Anglo-French Partition of Northern Togo and the Creation of Unequal Ethnic Power Relations, 1914 – 1932
Department of History of the University of Cape Coast, Ghana
This article explores the Anglo-French partition of northern Togoland (former German Togo) after the First World War and its implication for ethnic power relations. Using mostly British archival records, the paper examines the manner in which the British acquired territories in northern Togoland during the Anglo-French partition and argues that the way the British executed the war in northern Togo left them in a disadvantaged position in territorial terms forcing them to ally themselves with the Dagomba to acquire territories. The British used oral narratives of the Dagomba chiefs of Demon, Sunson and Gushiegu to obtain Konkomba villages, which had come under the French by conquest. After acquiring these villages through Dagomba traditions, the British proceeded to re-engineer the entire political and territorial landscape of the area in order to put the Dagomba in a privileged position. This action by the British left the Konkomba landless and politically subordinated to Dagomba rule throughout the colonial and postcolonial period. In general, the article provides insights into how the convergence of European and local interests shaped not only colonial boundaries but also ethnic power relations in Africa.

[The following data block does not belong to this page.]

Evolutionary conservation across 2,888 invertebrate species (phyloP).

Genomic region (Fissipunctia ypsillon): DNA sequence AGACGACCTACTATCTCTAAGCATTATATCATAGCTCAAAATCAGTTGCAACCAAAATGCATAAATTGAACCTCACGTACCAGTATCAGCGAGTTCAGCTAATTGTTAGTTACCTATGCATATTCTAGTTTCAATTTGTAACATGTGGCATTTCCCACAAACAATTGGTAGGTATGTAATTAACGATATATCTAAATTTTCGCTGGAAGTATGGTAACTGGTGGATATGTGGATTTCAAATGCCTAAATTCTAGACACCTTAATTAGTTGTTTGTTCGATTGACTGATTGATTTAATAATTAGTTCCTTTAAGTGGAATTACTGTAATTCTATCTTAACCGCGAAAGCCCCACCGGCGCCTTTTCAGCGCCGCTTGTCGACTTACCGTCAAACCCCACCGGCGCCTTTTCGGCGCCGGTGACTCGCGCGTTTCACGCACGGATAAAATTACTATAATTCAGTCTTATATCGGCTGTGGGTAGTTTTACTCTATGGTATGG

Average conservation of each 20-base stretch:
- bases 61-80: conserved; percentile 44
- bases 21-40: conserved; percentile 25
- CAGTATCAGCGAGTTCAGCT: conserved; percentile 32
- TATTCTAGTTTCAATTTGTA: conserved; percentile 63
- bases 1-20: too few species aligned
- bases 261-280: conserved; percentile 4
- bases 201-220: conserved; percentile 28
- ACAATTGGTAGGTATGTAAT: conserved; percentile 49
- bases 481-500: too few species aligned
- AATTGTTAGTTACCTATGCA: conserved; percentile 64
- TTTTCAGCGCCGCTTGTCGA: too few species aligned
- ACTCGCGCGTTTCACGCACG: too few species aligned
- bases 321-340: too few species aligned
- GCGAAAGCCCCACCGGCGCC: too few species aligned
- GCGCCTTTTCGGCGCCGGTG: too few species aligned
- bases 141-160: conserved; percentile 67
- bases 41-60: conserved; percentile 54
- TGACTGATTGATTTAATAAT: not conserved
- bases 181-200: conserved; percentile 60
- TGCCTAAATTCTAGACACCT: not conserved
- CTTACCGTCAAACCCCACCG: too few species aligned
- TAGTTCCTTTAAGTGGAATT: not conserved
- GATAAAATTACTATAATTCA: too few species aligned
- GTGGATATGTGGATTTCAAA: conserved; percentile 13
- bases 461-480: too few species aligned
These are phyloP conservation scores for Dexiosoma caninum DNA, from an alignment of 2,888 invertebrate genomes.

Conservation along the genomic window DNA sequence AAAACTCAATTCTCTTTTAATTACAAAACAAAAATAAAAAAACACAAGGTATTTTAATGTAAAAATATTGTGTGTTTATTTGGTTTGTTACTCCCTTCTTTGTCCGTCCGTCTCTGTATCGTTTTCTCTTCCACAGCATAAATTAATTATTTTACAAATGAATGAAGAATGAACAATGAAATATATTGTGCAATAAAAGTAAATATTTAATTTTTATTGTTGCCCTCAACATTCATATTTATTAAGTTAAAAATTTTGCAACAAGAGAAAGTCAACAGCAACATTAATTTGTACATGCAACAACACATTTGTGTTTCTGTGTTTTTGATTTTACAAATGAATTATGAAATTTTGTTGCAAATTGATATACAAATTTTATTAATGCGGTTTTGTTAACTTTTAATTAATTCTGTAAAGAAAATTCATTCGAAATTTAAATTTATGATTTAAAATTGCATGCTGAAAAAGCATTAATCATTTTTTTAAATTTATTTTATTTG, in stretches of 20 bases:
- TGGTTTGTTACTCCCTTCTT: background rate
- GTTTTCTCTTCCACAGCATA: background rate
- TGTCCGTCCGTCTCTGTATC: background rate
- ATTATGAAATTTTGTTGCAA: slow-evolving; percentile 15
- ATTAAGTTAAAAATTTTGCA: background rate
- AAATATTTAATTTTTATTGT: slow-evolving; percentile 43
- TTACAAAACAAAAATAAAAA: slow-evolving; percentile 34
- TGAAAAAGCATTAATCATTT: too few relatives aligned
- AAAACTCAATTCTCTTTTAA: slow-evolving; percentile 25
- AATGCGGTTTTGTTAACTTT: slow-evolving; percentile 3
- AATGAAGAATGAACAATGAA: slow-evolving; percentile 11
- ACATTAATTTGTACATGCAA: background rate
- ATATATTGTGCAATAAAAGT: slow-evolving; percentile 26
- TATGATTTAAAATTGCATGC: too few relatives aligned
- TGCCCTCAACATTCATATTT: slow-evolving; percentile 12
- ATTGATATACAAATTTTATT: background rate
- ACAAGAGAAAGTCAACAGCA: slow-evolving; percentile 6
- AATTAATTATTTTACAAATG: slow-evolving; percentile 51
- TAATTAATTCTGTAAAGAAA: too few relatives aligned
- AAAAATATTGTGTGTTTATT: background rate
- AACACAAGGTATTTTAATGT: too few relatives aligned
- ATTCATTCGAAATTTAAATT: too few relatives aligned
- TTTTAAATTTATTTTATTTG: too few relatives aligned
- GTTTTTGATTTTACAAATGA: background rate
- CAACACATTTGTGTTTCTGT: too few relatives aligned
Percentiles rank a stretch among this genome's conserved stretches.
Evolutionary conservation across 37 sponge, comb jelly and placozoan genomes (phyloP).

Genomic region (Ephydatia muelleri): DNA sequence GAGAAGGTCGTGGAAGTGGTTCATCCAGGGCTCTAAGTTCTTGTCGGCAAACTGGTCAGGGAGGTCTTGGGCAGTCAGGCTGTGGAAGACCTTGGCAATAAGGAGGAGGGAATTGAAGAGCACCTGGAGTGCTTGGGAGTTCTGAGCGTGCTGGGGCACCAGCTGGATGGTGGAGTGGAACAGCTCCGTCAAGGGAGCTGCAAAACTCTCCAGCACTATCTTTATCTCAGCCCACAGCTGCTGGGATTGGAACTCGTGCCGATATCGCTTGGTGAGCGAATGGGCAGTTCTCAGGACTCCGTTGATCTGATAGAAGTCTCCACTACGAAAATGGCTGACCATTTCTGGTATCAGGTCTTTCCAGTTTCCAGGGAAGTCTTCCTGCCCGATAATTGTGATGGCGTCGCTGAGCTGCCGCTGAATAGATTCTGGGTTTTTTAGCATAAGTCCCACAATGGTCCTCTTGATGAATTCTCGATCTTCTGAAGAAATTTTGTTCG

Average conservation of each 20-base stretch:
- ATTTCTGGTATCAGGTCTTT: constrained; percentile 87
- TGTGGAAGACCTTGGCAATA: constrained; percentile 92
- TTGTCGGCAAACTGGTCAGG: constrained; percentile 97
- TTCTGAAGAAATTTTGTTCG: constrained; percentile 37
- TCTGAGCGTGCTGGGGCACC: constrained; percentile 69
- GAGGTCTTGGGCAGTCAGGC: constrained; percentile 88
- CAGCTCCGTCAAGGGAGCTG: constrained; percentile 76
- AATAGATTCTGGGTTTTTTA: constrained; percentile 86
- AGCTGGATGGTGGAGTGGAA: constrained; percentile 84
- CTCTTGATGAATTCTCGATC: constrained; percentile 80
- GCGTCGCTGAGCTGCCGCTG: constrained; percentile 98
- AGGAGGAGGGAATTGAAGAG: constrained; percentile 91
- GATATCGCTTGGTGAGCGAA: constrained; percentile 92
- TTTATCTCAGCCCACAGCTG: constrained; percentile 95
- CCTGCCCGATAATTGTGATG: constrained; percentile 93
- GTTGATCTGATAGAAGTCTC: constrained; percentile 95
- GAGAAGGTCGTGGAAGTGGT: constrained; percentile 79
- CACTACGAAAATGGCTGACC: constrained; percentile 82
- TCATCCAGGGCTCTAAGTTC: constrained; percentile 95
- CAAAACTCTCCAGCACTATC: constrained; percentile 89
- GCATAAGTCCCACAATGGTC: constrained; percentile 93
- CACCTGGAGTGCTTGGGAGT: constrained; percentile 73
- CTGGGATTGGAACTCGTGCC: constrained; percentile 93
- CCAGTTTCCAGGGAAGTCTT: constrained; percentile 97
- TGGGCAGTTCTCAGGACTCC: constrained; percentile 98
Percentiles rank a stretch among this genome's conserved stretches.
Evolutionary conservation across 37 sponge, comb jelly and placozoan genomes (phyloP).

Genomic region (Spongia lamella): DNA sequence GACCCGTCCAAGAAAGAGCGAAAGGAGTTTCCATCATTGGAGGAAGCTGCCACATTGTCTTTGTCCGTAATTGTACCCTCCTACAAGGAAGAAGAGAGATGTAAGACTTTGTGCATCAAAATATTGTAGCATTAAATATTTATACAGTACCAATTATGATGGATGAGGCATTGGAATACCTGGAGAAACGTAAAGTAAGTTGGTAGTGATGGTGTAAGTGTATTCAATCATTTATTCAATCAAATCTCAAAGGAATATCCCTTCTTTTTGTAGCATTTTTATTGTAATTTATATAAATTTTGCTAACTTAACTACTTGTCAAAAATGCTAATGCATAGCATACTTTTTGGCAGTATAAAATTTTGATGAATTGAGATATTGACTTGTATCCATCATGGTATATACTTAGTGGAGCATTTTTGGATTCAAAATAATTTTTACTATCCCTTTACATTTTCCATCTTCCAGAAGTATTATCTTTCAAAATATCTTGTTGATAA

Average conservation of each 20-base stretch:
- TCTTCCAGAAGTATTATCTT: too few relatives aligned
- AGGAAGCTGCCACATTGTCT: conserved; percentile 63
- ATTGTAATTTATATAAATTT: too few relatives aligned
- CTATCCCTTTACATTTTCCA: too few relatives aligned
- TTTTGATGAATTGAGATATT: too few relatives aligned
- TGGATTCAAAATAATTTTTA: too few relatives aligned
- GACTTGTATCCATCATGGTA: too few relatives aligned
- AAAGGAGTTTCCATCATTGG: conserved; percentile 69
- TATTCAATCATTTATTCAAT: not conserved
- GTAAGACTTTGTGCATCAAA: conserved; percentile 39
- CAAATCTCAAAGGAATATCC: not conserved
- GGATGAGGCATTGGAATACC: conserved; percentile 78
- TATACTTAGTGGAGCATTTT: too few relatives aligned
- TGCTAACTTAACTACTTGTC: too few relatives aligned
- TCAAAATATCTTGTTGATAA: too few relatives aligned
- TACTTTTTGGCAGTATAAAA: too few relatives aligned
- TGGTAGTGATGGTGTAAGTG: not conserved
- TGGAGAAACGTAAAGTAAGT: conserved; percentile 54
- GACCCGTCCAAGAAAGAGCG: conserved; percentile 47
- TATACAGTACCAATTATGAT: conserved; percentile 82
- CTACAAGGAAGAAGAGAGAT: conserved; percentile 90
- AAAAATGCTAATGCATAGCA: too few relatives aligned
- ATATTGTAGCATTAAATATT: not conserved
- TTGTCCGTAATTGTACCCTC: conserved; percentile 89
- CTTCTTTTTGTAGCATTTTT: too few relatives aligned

KonkombaTogolandFirst World WarPositionColonialismEthic Relations